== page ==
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Since air is so absorptive with respect to ultrasound higher excitation voltages are required. How high, depends on several factors:
In a nutshell 1-3 above all relate the SNR of my ultrasound signal path. Changing any of the above will the size of my echo and reduce my measurable distance.
For ease I used the TDC1000_GASEVM as it:
I mounted it on a blank PCB board which I then attached to a hammer drill with velcro straps.
Testing in the lab yielded some promising results:
With Drill running and no depth change (no hammer mode)
In air a STD of 3.02us yields [343 m/s*3.02e-6)/2] approximately .5mm
With drill running in Hammer mode(and no depth change)
So drilling with no depth change and no filtering other than averaging yields:
In air a STD of 18.774us yields [343 m/s*18.774e-6)/2] approximately 3.2mm
What EVM/drill combo looked like:
During testing (note: metal plate used to make zero depth change)
If the drill is not orthogonal to the surface by more than 10 degrees (approx.) no echo is detected (due to the tight beam transducer used).
The vendor link: (http://www.bestartech.com/sensors-waterproof-sensors-c-1_21_23-l-en.html)
Arrow’s link: (https://www.arrow.com/en/products/bpu19200ifah11/bestar-technologies)
Another thing to keep in mind is this setup setup can be used to do level sensing in a container "From the Top" of the container. The issue with that application is that any liquid condensing on the transducer face will severely limit range and will require experimentation.
Also it is ESSENTIAL to read my app note on Sensing Level as it goes over understanding and characterizing transducer ring-down for your system and how to adjust the TDC1000 to compensate for it.
Here's a few more pics showing TDC1000 GUI tabs and scope shots at the minimum and max range:
Setup tab: Note CPU_CLK source set to 1.6Mhz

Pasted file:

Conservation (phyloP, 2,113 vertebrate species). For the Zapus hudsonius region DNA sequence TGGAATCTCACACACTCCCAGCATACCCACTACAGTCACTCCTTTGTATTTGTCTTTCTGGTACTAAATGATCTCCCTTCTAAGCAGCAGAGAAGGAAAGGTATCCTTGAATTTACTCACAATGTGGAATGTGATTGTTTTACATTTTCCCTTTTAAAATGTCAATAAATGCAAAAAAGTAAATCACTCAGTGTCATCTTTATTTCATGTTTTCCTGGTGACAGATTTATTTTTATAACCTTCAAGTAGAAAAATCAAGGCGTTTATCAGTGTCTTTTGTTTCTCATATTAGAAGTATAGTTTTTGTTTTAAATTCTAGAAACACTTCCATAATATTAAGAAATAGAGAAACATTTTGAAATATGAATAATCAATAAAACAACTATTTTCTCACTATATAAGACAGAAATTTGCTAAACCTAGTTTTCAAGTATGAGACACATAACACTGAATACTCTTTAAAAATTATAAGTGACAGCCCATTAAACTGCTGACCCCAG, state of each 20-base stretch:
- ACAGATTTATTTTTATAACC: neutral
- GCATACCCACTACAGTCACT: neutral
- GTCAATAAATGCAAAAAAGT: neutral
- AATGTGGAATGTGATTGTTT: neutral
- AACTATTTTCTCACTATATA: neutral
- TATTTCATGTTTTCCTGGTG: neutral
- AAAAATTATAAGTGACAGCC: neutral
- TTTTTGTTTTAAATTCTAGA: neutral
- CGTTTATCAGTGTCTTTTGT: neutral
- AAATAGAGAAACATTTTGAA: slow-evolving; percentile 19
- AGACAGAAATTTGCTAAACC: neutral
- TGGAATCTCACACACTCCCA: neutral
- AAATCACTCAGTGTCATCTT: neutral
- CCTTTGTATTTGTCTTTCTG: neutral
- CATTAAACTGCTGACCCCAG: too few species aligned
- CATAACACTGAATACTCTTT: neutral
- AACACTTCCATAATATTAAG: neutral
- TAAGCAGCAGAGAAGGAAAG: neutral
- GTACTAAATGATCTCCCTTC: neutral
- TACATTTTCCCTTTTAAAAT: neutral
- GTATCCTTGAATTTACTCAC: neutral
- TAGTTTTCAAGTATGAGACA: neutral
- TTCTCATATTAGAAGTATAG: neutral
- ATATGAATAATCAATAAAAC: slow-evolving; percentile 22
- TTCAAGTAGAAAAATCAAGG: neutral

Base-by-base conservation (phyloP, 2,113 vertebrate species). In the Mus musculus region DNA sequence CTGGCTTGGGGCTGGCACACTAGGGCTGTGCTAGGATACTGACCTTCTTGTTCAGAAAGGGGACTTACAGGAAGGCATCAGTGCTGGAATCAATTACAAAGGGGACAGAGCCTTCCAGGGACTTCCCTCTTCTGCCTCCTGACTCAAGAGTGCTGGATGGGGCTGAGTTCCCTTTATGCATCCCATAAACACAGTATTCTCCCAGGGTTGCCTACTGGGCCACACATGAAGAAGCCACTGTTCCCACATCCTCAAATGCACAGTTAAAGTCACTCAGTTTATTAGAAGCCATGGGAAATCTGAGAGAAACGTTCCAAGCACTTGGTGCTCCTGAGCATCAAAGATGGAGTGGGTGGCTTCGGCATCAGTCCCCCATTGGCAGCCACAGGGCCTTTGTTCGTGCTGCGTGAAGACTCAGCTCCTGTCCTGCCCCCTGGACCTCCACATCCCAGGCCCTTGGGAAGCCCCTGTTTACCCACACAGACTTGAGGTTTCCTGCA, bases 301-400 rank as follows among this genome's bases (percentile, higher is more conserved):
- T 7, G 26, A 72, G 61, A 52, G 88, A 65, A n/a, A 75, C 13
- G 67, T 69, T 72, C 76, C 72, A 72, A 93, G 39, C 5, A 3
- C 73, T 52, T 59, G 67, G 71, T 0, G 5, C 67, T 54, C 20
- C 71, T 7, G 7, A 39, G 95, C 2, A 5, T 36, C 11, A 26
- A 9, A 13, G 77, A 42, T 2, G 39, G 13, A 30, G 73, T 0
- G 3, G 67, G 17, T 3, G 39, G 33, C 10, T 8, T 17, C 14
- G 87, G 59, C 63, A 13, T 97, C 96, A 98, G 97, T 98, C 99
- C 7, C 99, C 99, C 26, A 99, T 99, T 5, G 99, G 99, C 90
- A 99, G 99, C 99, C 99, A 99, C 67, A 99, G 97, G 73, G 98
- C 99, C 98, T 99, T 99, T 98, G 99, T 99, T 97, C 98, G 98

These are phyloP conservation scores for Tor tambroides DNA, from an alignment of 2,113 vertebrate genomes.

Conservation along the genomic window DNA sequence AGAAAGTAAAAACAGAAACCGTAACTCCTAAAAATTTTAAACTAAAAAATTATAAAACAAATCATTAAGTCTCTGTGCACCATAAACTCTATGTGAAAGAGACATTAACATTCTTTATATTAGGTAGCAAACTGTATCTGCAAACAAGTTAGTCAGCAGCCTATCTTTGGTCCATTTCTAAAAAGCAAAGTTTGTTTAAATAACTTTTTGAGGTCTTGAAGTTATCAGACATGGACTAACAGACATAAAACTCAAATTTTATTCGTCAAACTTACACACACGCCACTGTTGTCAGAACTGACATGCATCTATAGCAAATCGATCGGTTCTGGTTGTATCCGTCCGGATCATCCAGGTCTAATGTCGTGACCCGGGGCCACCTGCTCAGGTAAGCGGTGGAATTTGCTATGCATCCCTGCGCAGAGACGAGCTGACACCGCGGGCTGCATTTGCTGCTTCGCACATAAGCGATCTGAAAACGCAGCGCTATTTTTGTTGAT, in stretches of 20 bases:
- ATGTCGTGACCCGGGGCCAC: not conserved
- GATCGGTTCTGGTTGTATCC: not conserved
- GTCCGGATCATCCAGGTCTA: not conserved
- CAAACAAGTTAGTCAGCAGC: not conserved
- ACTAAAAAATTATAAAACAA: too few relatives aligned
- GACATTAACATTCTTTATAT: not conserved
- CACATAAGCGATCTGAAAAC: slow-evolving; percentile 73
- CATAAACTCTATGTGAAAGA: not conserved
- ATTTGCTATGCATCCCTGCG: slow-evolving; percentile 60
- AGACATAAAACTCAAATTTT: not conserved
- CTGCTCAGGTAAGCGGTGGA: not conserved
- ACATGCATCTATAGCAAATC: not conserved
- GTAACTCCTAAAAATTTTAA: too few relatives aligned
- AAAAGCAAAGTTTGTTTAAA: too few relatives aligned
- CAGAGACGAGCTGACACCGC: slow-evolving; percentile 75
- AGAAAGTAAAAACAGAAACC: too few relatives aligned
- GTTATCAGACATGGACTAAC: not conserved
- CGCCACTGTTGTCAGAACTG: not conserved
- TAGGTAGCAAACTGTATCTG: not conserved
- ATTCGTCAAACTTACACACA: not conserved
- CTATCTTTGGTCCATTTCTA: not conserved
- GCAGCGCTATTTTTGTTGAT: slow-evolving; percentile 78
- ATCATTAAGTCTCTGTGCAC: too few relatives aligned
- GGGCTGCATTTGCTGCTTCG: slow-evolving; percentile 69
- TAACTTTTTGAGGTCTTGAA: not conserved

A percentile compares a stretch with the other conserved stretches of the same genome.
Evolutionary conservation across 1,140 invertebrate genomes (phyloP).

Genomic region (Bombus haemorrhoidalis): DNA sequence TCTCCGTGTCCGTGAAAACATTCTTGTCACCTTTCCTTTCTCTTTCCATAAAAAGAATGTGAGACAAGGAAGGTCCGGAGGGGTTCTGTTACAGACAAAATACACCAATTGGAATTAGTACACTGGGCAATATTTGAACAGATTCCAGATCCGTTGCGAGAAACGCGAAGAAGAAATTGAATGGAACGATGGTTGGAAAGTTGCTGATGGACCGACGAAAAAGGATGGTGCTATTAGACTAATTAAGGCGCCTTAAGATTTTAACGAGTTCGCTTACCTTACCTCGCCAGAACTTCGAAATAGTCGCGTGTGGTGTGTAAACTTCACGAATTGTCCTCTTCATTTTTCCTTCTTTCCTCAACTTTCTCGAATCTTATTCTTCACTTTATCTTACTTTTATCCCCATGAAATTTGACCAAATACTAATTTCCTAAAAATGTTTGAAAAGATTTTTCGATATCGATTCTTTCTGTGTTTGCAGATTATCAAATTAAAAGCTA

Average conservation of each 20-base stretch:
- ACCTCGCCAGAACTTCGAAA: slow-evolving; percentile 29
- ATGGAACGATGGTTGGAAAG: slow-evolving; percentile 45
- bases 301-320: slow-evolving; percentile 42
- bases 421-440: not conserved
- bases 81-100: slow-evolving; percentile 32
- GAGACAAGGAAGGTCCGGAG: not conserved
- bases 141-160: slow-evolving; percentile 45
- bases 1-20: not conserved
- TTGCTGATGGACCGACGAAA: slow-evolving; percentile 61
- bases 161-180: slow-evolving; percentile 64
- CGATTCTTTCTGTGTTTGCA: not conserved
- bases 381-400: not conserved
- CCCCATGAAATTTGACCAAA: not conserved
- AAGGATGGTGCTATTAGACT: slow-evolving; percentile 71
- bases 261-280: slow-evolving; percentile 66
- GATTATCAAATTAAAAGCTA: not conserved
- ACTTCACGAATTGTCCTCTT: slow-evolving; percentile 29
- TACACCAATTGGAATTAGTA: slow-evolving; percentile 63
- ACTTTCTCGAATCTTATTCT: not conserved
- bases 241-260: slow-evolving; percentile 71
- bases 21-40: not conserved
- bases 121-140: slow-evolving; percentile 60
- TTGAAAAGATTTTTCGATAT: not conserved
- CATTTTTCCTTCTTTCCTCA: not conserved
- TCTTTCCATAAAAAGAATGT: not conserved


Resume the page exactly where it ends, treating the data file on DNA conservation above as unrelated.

TDC7200 tab with the "mask bits" set to ignore the ringdown Stop pulse (see scope shots below)
Scope shots showing: Start (Ch1/Yellow), Stop (Ch2/Green), Compin (Ch3/Purple)
Transducer ringdown based Stop pulse circled in red:
Range at 16cm:
Range at 70cm:
Tank tab with air Speed of Sound showing 16cm
Tank tab with air Speed of Sound showing 70cm
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In reply to Matthew Minasi:
I am currently trying to detect the concentration of a very light gas with a very high speed of sound and am looking to be able adapt flow rate. For this I believe I need to reduce the distance between my transducers to increase signal size for accuracy. I am just wondering if you have any advice for reducing the transducer ringdown signal in the receiving path so that I can bring the transducers closer together?
thanks in advance,
In reply to Russell Engebretson:
I tried the pictured GUI setup with the same frequency (200kHz) transducer, and my oscilloscope is showing no signal and my graph has no data. Any ideas as to what could be going wrong?
More importantly, what would I have to change about your method/settings above to be able to apply this technique at distances of a few centimeters?
In reply to Nancy Stone:
I went through this process a while back and there are a bunch of settings you have to play with. If you are using the register values listed here, there is a minimum distance from emitter to receiver of 17cm (as listed at the top). This is because there is a blank period which the receiver is "not listening". If you spread your emitter/receiver further from each other you should pick up a signal. If this is the case, then you need to play with the registers in the Timeout section of the TDC1000 tab - enabling the force_short_tof register should allow you to pick up signals closer to each other.
It has been a while since I played with the EVM, but if you have questions I should be able to help you out.
Also, are you doing this in air? or another gas, I was dealing with helium which introduced many other obstacles.
Sorry for the extremely delayed response, I do not know if you still need assistance with this project?
If you are still stuck there are a few things to try. First, do you have an oscilloscope to hook up to the board? Can you see your received waveform?
One issue which may be causing the constant trigger, independent of transducer distance, could be that the trigger is being set due to the ring down of your transducer? you could try increasing the threshold value from -35mV to something higher and see if that helps.
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